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Re: [Web Storage] A couple questions about the storage spec

From: Jeremy Orlow <jorlow@chromium.org>
Date: Wed, 14 Jul 2010 14:59:35 +0100
Message-ID: <AANLkTinWYbabK7ZIIAiDhxTcwRNdiM0o3pFARjlv8Gbu@mail.gmail.com>
To: David John Burrowes <self@davidjohnburrowes.com>
Cc: public-webapps@w3.org
I'm not sure if discussion on this normally happens on WebApps.  whatwg
might be the better place.

On Thu, Jul 8, 2010 at 5:33 PM, David John Burrowes <
self@davidjohnburrowes.com> wrote:

> Hello all,
>
> I have a couple questions about the storage spec (I'm reading the June 15th
> version at (http://dev.w3.org/html5/webstorage/).
>
> (1) The spec says:
> "The object's indices of the supported indexed properties are the numbers
> in the range zero to one less than the number of key/value pairs currently
> present in the list associated with the object. If the list is empty, then
> there are no supported indexed properties."
>
> As far as I can tell, this seems to say I should be able to say something
> like:
> window.localStorage[3]
> and get something back (not clear if the key or the value).  Am I right in
> my interpretation of that paragraph?
> I saw some discussion earlier about whether something like localStorage[3]
> was meaningful, but I didn't find the resolution.  It does seem
> undesirable/confusing to me.  And none of the browsers I've tried this with
> do this.  So, I'm just confused, and probably misunderstanding "indices of
> the supported indexed properties".  Thanks for any clarification.
>

All the browsers I know of handle localStorage[3] as
localStorage.get/setItem('3', ...).  My impression is that this behavior is
pretty firmly rooted at this point.  It seems as though the spec may need to
change.



> (2) The spec also says:
> "The names of the supported named properties on a Storage<http://dev.w3.org/html5/webstorage/#storage-0> object
> are the keys of each key/value pair currently present in the list associated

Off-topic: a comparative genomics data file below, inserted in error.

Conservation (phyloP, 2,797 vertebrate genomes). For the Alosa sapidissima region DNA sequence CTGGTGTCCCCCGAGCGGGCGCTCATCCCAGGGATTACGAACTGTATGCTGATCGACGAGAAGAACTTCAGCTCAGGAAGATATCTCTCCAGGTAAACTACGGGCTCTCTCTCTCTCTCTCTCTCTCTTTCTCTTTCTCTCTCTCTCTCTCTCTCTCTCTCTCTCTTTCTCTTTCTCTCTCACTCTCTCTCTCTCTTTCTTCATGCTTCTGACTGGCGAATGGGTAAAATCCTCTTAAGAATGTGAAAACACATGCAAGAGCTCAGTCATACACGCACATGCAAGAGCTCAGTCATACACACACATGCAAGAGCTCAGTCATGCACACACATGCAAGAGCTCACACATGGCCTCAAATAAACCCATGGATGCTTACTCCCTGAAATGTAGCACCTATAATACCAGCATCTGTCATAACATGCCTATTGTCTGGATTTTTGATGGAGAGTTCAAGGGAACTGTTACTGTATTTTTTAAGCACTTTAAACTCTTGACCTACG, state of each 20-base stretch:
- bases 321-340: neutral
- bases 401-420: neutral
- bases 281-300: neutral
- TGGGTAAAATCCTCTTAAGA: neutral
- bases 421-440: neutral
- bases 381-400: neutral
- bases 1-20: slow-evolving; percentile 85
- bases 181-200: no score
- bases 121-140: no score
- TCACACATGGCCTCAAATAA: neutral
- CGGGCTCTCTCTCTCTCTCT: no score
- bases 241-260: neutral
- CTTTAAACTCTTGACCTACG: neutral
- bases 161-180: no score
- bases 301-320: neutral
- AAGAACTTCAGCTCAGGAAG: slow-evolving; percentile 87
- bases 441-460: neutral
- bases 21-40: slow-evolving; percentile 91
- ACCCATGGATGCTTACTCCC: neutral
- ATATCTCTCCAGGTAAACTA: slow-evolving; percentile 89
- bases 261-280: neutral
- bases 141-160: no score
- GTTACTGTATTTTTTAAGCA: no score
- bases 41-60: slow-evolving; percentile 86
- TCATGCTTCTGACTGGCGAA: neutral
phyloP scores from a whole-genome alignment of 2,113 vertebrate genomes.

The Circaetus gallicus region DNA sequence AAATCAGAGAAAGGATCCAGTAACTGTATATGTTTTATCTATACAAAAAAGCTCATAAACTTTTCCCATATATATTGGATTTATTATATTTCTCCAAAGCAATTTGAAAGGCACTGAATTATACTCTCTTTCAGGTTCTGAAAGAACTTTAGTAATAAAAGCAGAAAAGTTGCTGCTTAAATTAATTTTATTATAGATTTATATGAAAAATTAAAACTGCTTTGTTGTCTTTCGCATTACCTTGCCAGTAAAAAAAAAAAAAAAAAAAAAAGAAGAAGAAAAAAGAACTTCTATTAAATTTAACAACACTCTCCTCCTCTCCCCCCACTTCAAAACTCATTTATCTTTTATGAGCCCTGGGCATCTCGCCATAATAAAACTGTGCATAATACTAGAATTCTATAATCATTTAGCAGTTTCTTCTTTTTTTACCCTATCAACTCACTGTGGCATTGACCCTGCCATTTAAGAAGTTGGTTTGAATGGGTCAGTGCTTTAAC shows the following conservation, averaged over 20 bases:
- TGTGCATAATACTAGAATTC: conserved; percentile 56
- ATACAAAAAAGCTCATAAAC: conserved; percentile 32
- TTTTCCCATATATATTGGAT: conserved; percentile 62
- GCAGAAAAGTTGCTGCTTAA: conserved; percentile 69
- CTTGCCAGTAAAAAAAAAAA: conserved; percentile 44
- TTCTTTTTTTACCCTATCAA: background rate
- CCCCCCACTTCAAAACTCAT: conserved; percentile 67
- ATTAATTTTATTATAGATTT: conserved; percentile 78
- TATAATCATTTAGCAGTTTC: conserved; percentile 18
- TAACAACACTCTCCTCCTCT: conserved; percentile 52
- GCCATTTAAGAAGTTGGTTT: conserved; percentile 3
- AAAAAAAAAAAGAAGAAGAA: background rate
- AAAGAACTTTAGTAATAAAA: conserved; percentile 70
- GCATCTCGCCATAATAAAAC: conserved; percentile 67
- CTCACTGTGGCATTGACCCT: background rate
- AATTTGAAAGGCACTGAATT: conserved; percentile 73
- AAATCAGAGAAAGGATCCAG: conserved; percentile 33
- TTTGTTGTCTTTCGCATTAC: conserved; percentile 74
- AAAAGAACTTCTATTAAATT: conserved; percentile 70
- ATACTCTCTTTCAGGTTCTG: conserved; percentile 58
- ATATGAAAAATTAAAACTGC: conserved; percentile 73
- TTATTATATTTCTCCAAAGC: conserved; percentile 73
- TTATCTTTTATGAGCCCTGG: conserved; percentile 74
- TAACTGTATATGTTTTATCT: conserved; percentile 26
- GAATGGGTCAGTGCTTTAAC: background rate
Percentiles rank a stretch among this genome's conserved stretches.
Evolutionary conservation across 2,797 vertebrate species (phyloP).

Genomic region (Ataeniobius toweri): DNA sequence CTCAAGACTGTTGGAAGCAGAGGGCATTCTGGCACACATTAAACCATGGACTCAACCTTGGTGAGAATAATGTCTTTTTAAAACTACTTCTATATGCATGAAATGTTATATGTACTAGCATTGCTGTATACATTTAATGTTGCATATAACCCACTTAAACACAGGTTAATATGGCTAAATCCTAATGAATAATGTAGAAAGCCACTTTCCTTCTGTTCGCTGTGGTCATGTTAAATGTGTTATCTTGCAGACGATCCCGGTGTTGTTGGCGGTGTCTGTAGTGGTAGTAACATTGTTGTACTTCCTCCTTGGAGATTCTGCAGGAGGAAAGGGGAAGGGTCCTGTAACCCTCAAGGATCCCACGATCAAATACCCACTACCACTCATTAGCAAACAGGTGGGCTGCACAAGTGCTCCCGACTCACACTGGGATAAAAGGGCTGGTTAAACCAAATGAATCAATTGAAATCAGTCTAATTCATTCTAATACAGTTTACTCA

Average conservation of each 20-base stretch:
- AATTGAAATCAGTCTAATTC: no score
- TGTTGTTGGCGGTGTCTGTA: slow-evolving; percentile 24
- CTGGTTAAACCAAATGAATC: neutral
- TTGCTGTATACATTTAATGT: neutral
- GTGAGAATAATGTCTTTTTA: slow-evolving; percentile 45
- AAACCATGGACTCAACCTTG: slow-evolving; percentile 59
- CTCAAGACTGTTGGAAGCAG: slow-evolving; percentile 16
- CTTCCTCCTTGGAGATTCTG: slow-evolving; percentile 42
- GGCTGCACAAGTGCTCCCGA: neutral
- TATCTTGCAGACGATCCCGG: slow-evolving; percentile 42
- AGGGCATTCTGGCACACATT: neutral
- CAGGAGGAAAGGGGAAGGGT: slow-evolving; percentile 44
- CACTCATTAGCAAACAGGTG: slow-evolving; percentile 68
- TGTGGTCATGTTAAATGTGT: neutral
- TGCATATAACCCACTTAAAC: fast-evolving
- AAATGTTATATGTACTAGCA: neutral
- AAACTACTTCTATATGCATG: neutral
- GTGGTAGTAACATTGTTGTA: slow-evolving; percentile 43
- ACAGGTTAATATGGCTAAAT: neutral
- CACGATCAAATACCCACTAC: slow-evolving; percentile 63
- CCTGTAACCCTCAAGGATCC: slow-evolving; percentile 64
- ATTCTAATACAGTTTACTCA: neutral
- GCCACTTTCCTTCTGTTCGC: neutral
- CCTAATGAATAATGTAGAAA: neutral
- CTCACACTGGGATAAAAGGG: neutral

> with the object."
> I read that (possibly/probably wrongly) as saying I should be able to say
> window.localStorage.setItem("foo", "bar");
>  myVariable = window.localStorage["foo"];
> and now myVariable will have "bar".
>

Named properties means localStorage.foo, I believe.


> If my reading is right (and it is the behavior I see in a couple browsers)
> this makes me very nervous, because I can do something like:
>  window.localStorage.setItem("length", "a value we computer");
>  window.localStorage.setItem("clear", "something that is transparent");
> which of course allows:
>  window.localStorage["length"];
>  window.localStorage["clear"];
> but in the browsers I've looked at, this (of course) also kinda messes up
> things like:
>  for (index = 0; index < window.localStorage.length; index++) {
> // whatever
>  }
> window.localStorage.clear();
> since length is now not a number, and clear isn't a function.
>
> Why is this a desirable feature?
>

This doesn't seem very desirable to me either.  IIRC, I brought this up a
long time ago on whatwg though.  Unfortunately, I don't remember the
resolution or rational.  Maybe look at the archives?



> (3) Real nitpicking here:
> The IDL for the Storage interface says
>
>
>   setter creator void setItem <http://dev.w3.org/html5/webstorage/#dom-storage-setitem>(in DOMString key, in any data);
>
> but the text says
> The setItem(key, value) method
> Note the name of the second parameter is different between these.
>

I'd agree.


Thank you.  Despite my nitpicking above, I really appreciate the presence of
> this spec! :-)
>
>
> david
>
> p.s. I'm still coming up to speed on these specs, so if I'm just
> misunderstanding something basic, direct me to TFM that I should R.
>
>
Received on Wednesday, 14 July 2010 14:00:25 GMT

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